Tom will take tackle these and other exciting problems in Part II — coming soon.

  • Great write-up, it’s just a pity that we have to hack this code around to get it to work in IE.


  • Thanks for the write up. I’m one of the want-to-know-how-they-did -it-BUT-don’t-want-to-sift-through-the-code (wtkhtdiBdwtsttc!?!) people.

    And as a bonus you provide the hack to get it to work in IE! Usually with something like this I would leave it as a non-critical part of the site and serve it to standard compliant browsers only.

  • ChiliJ

    Why not just place the & tags inside a conditional comment? Isn’t this more efficient?

    Btw, typo on the last code snippet. Should display a element instead of the stylesheet.

  • ChiliJ

    Opps. not aware comment does not convert markup into html entities. Should be:

    Why not just place the <zip> & </zip> tags inside a conditional comment? Isn’t this more efficient?

    Btw, typo on the last code snippet. Should display a <script> element instead of the stylesheet.

  • Sojan80

    Yeah this was cool. Definitely looking forward to Part II… although I have to admit I did know it had a name… and since it does I think they should leave the fish in the banner…. =)

  • Anonymously


    Looking forward to reading the all the parts… GET TO WORK! ;)

  • Andre W

    I’ve been trying to mimic your catfish since the day i saw it.

    I was having a problem where it flickers in IE and was stuck in it. I couldn’t figure out the problem was.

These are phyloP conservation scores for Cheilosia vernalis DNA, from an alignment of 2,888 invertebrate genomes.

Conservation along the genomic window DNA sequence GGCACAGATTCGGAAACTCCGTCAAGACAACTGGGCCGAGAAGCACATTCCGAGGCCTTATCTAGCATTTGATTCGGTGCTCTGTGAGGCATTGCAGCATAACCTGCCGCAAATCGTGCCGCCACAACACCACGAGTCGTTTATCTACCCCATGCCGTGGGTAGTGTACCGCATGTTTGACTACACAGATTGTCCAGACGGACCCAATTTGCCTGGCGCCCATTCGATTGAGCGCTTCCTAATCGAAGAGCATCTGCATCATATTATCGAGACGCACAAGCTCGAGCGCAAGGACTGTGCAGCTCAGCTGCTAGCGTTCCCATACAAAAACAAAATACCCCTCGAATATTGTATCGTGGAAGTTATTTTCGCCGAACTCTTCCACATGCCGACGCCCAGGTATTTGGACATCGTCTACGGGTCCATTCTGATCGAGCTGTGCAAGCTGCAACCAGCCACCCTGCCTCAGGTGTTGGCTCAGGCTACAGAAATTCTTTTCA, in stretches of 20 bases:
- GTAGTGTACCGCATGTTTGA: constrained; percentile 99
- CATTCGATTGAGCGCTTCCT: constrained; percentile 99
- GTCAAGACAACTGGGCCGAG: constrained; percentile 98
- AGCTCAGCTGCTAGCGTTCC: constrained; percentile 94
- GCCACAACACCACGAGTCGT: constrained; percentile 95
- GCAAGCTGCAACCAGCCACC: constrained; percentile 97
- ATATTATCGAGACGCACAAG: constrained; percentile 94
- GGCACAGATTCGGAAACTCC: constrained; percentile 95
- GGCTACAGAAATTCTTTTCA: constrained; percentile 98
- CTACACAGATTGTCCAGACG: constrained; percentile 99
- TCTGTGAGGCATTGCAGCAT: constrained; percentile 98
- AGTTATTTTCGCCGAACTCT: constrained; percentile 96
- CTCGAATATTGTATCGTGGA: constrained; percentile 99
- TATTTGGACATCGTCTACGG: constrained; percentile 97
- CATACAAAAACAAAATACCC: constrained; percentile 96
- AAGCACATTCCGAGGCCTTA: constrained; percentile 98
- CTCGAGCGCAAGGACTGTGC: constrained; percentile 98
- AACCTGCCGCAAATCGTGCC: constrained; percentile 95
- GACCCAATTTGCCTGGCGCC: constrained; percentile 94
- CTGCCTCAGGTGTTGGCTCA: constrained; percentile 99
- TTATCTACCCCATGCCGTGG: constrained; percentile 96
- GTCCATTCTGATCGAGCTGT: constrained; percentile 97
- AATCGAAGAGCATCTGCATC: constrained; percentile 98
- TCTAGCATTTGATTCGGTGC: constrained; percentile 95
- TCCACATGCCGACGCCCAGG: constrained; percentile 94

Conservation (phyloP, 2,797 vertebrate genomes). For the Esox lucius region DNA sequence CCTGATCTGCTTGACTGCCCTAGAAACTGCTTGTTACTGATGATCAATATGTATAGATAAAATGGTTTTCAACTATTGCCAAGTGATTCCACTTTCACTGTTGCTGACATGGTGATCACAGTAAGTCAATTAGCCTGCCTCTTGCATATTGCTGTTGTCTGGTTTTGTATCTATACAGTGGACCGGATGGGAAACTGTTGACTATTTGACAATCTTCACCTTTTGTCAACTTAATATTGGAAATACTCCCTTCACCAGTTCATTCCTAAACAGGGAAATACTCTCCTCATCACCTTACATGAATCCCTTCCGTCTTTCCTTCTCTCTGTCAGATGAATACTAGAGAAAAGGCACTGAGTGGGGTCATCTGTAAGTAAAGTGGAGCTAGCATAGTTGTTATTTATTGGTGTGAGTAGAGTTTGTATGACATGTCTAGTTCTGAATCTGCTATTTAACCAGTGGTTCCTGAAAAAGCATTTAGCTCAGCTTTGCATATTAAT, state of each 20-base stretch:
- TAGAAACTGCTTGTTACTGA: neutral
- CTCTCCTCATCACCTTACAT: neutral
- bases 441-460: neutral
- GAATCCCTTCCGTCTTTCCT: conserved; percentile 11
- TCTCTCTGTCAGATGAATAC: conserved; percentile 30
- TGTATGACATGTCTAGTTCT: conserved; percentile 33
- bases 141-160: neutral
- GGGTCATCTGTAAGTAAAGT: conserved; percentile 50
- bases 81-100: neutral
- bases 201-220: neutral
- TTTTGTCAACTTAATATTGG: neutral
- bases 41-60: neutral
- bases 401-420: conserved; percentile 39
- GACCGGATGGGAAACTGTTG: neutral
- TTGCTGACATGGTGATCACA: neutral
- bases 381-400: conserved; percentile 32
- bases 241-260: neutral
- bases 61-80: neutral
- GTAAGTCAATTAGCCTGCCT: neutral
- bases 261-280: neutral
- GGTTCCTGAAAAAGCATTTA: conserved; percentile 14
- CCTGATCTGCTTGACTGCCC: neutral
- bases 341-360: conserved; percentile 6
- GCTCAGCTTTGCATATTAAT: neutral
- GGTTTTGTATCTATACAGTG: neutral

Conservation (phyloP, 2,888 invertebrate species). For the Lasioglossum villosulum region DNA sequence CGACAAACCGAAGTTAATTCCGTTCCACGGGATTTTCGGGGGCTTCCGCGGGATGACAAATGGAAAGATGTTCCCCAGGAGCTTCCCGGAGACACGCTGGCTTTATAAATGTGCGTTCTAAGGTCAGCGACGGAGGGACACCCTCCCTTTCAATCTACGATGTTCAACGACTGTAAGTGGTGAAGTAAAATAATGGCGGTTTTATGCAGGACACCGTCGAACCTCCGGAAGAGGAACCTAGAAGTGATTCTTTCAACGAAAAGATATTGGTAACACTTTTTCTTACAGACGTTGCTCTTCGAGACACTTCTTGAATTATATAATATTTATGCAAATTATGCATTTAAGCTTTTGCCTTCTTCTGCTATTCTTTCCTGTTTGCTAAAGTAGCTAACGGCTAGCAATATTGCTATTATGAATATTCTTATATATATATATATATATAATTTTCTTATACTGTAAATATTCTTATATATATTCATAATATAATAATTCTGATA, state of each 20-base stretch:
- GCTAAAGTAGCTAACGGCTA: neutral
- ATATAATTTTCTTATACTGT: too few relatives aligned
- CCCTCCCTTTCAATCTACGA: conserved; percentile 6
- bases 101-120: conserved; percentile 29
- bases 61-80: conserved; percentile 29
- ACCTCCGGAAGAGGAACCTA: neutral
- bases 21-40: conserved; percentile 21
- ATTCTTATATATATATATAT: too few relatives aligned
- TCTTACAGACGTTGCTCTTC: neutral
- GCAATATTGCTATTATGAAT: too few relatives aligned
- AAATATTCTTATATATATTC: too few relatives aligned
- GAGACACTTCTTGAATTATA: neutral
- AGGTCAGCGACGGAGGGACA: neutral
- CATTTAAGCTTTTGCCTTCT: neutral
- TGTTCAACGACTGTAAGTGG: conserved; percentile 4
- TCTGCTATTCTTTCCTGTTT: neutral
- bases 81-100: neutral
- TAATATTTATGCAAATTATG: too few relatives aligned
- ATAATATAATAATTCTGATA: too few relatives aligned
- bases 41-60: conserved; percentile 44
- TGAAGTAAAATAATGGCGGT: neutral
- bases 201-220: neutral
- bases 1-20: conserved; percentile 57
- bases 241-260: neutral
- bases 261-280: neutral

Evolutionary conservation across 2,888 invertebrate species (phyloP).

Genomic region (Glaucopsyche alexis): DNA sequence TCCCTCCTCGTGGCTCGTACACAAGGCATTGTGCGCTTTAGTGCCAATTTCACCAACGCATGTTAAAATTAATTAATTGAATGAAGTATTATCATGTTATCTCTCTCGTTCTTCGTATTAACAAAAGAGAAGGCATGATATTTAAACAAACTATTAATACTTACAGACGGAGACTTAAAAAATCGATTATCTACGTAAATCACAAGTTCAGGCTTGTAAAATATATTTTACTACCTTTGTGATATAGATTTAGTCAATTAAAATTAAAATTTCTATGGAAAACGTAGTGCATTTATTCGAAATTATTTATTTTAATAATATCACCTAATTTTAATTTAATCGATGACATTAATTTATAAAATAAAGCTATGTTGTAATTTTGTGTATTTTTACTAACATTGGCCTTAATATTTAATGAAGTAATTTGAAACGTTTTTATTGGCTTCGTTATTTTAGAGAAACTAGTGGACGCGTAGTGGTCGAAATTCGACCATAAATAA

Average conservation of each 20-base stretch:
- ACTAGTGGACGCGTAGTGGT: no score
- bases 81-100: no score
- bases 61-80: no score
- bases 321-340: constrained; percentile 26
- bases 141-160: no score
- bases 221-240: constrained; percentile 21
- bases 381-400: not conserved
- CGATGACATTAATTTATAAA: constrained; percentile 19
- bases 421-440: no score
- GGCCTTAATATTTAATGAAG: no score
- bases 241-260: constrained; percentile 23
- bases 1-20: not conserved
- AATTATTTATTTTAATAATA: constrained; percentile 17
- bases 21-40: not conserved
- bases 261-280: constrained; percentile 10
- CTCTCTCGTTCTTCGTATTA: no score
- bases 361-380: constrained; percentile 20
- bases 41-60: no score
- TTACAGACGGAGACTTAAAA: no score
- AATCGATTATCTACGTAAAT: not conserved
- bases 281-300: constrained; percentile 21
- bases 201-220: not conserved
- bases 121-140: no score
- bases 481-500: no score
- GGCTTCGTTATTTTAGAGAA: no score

Thank You for sharing this code.
    I’m a beginner in CSS and this tutorial really help s me understand more about it.

    Thanks again!

  • dhtml12345

    Honestly, I think that this feature is very annoying – I’d rather see a standard ad.

  • potsed

    Honestly, I think that this feature is very annoying—I’d rather see a standard ad.

    I personally disagree with this, to me its a less obtrusive method than most in the face advertising on sites. Thanks for the blog.

  • hdsol

    I personally disagree with this, to me its a less obtrusive method than most in the face advertising on sites. Thanks for the blog.

    I agree. This is much less in the way. By locking it to the botom of the screen its lack of motion compared to the rest of the site draws your eys in. And as a bonus you give the user the option to never have to see it agin if they so choose. I look forward to trying this in an upcoming project.

  • Btw, typo on the last code snippet. Should display a element instead of the stylesheet.

    Actually, it was in the code, but I had bolded it to show the code change, and the groovy new syntax highlighter choked on it. Fixed now.

  • ChiliJ

    Btw, the syntax highlighter chokes on Opera 8.5 too.

  • Btw, the syntax highlighter chokes on Opera 8.5 too.

    Thanks for that, ChiliJ. The highlighting is a ‘DOM-injected’ too, but I’m pretty surprised Opera has problems with it. We’ll fix that.

  • Why not just place the & tags inside a conditional comment? Isn’t this more efficient?

    We use a single ‘header include’, but many different layout templates (article, blog list, post, categories, etc), so deploying something across the whole site is easiest to manage via the header.

    In part 2 we walk-thru how to inject the whole catfish div via the DOM, so your template code can remain untouched.

  • Nice code!

  • Great, I have wanted to know how to do this for a while now.

    I will start to use this after part 2 hopefully, if you include how to close it and make it not show again. :)

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  • Tryst

    Sweet code!

    Works a treat!

    Would it be too difficult to have four fixed ‘s (left, right, top, bottom) on the screen? You could create something really atmospheric with this in place!